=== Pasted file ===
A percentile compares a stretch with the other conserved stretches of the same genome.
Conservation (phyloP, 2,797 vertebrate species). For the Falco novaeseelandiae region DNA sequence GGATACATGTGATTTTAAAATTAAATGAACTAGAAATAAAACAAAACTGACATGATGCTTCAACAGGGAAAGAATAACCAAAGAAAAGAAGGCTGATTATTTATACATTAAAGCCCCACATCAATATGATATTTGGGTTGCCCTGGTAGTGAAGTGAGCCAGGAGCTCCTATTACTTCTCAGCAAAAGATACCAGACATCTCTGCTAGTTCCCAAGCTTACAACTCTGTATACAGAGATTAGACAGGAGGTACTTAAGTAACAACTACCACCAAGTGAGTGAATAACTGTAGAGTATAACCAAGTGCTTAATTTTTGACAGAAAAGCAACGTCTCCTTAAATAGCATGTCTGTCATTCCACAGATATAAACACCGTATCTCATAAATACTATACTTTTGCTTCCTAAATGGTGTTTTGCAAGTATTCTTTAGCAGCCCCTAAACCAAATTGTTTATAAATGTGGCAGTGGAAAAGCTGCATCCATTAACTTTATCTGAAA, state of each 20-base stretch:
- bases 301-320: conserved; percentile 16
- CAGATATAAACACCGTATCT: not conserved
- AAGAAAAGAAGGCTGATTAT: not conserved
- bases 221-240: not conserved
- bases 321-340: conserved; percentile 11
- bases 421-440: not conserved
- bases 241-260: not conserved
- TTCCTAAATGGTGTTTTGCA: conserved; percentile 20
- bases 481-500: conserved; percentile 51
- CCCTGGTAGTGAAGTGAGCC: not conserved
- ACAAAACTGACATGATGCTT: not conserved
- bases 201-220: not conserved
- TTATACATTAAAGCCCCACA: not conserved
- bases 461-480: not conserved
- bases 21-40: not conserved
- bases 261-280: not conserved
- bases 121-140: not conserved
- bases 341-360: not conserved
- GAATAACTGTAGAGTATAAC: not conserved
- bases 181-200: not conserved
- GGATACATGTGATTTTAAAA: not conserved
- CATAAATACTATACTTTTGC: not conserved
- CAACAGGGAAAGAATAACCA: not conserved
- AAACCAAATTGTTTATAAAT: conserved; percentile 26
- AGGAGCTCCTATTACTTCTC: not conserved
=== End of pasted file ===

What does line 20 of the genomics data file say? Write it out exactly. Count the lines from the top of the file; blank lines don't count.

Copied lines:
- bases 341-360: not conserved